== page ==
The New Atheists are once again provoking controversy, this time with their comments on Gaza which has prompted divisions among those better known for presenting a united front against religion.
Over the past decade, the likes of Richard Dawkins, Sam Harris, Ayaan Hirsi Ali and Richard Carrier have tended to focus their criticism on Abrahamic faiths, particularly Christianity and Islam, insisting that religious beliefs play a central part in fuelling wars and violent conflicts across the globe. While they share a political commitment to radical secularism, the New Atheists often vary in their wider worldviews, and the recent conflict between Israel and Hamas in Gaza has exposed the raw nerve endings of some of these differences.
When it comes to Israel, Harris argues that it is “obscene, irrational and unjustifiable to have a state centred around a religion”. Having said this, he is a passionate defender of Israel itself, arguing that the historic persecution of the Jews provides sufficient grounds for the Israeli state. He contends that while the Israelis have been brutal in the Gaza conflict, this has been caused “by the nature of their enemies”. Hamas is presented as a genocidal organisation, committed to terrorism and seeking to create “a 7th-century theocracy in the Holy land”.
So his view of the recent conflict is that the Israeli government is engaged in a justifiable defence of its people and Palestinian civilians have been unfortunate and accidental casualties in efforts to disarm Hamas. Despite his radical secularist starting point, Harris ends up providing a strikingly conservative defence of both the status quo in Israel and the military action in Gaza. However it is a defence which also contains a warning to the West about Islamism, as he concludes: “The truth is we are all living in Israel. It is just that some of us haven’t realised it yet.”
Ayaan Hirsi Ali similarly suggests the conflict involves the defence of democratic values against those who have a “creed of death”. As an atheist Hirsi Ali insists that our current mortal life is the only one we will have – and that while Israel holds to a “creed of life”, its Islamist opponents view life as merely transitional and are willing to destroy and sacrifice populations on a massive scale. So impressed is she with the current actions of the Israeli government that she proposes Benjamin Netanyahu should be awarded a Nobel peace prize.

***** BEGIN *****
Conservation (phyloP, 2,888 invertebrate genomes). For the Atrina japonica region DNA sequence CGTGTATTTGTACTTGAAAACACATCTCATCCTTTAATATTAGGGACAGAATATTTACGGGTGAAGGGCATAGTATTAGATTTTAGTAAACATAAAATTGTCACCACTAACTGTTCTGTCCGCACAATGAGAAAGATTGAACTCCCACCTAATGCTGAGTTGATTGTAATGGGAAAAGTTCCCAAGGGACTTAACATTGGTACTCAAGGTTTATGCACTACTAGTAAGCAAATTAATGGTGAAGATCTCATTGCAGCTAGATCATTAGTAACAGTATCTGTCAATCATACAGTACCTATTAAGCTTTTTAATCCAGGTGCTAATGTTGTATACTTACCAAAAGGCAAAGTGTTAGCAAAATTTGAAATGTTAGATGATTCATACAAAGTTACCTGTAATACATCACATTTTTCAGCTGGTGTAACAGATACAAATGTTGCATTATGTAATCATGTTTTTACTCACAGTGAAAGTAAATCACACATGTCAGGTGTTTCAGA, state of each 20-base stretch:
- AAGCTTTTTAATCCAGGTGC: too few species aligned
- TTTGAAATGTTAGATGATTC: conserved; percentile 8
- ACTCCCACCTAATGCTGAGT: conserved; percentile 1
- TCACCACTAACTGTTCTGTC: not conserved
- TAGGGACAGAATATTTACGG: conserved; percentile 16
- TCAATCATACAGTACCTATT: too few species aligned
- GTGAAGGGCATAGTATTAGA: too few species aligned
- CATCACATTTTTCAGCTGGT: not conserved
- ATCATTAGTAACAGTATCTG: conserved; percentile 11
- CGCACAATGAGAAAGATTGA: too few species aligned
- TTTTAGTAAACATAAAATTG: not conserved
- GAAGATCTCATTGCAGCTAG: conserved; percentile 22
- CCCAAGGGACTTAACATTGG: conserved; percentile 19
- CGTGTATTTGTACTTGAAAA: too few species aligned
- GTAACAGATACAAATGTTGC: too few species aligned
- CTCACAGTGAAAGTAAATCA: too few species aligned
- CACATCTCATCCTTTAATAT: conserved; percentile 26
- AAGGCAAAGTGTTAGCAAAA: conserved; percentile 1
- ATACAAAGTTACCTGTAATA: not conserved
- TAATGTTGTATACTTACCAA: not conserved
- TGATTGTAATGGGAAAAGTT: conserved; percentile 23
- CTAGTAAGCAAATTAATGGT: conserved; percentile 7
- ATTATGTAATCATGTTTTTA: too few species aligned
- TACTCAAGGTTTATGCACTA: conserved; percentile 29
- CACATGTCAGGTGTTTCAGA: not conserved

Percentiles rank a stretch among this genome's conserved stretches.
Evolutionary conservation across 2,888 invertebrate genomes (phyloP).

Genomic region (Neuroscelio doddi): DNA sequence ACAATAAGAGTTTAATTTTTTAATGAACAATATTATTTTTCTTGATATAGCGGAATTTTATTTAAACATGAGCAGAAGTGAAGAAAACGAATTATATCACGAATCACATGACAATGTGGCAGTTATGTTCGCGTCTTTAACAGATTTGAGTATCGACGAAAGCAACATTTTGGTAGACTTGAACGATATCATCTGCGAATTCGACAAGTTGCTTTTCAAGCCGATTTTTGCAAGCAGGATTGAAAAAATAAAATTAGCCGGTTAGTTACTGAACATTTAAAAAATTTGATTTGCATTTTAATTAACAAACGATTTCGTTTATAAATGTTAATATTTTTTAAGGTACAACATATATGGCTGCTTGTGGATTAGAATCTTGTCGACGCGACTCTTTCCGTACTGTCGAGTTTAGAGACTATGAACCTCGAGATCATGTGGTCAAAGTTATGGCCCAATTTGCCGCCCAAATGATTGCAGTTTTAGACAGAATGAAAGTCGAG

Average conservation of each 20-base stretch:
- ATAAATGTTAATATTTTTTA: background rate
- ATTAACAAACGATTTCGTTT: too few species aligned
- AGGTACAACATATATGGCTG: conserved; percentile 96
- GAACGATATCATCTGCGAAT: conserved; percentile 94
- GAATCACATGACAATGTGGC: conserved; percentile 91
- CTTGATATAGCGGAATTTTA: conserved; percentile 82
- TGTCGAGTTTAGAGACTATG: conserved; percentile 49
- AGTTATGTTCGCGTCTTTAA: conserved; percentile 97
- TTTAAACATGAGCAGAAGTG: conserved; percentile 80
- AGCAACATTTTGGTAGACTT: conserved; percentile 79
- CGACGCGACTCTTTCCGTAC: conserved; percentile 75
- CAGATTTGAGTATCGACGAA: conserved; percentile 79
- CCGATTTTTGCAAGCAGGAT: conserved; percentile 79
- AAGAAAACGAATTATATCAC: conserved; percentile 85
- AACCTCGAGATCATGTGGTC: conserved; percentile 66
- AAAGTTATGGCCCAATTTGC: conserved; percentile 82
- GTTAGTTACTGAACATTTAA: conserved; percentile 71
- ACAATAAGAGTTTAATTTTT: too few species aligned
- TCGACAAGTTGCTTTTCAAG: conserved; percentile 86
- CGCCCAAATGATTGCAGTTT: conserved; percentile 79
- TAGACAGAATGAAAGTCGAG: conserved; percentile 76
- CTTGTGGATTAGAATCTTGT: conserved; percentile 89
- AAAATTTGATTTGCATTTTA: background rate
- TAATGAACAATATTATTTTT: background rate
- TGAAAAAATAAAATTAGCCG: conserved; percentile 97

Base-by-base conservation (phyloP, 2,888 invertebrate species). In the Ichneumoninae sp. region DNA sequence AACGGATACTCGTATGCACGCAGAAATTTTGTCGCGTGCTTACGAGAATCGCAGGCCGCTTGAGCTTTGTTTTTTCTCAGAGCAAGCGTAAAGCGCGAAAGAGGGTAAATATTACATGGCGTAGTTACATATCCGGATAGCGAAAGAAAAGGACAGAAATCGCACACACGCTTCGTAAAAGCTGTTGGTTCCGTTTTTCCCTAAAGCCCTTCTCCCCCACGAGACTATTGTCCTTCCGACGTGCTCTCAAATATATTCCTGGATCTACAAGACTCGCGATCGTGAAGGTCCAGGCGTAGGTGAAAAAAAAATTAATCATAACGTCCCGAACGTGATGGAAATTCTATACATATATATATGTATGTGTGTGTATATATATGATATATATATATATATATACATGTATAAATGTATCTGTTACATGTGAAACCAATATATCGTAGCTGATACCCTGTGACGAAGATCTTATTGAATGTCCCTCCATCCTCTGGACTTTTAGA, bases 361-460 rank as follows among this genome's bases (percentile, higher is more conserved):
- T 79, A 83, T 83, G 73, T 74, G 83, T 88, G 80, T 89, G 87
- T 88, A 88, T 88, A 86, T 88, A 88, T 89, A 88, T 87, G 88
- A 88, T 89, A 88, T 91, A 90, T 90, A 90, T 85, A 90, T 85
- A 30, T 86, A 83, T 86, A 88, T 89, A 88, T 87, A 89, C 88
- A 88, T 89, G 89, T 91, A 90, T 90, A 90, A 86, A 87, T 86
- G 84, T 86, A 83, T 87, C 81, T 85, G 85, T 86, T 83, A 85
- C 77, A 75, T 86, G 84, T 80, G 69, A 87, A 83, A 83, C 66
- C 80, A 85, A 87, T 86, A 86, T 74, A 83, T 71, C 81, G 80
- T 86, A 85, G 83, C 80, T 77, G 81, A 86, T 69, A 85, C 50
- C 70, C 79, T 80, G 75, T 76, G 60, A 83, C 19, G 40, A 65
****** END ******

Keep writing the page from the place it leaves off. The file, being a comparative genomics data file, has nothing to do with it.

As you can imagine, Harris and Hirsi’s arguments have found passionate opposition from their colleagues in the New Atheist ranks, some of whom feel their views all-too-closely resemble the polarising attitudes of the American Christian Right towards Middle East politics.
Richard Dawkins has described the recent destruction in Gaza as “obscene”, reflecting the widespread anger within the UK at the high Palestinian death toll. Dawkins has also spoken of the problems of raising difficult questions to people from either religious “side” of the conflict. For example he argues an “emotional taboo” can prevent otherwise rational people from confronting questions such as whether the Palestinians are ultimately being made to pay price for Hitler’s crimes against Jewish people.
Richard Carrier says he is disinclined to believe claims that the Israeli military are not deliberately targeting schools and hospitals in Gaza. He argues:
There is a difference between responding justly with necessary force to legitimate terror and danger, and using that legitimacy as cover for trying to get away with evils even greater than those achieved by the enemy you are answering.
Carrier points to what he calls the “Armageddon Lobby” in America, elements of the Christian Right, which support Israel as they believe war will eventually erupt in the region to bring on the “End Times” and the return of Christ. It’s the political power of this lobby has helped provide Israel with a “get-out-of-jail-free” card for the “evil” it sometimes commits, he says.
What unites all four, though, is what they perceive as the international threat posed by radical Islam. Dawkins has been widely criticised described for describing Islam as the “greatest force for evil” in the world. But Dawkins and Carrier are not as centrally motivated by opposition to forms of Islam as are Harris and Hirsi Ali – particularly the latter whose opposition to Islamism may partly account for her much more forgiving attitude to the actions of the Netanyahu administration.
That such original and highly divergent thinkers differ in their views on Gaza is to be fully expected. Atheism itself entails no particular political perspective. But their divisions on Gaza highlight a strategic dilemma for New Atheists: what should their attitude be towards the continuing influence of religion in world politics? Is it a case of a plague on all your houses? Or is it a case of prioritising the greater of several “evils”?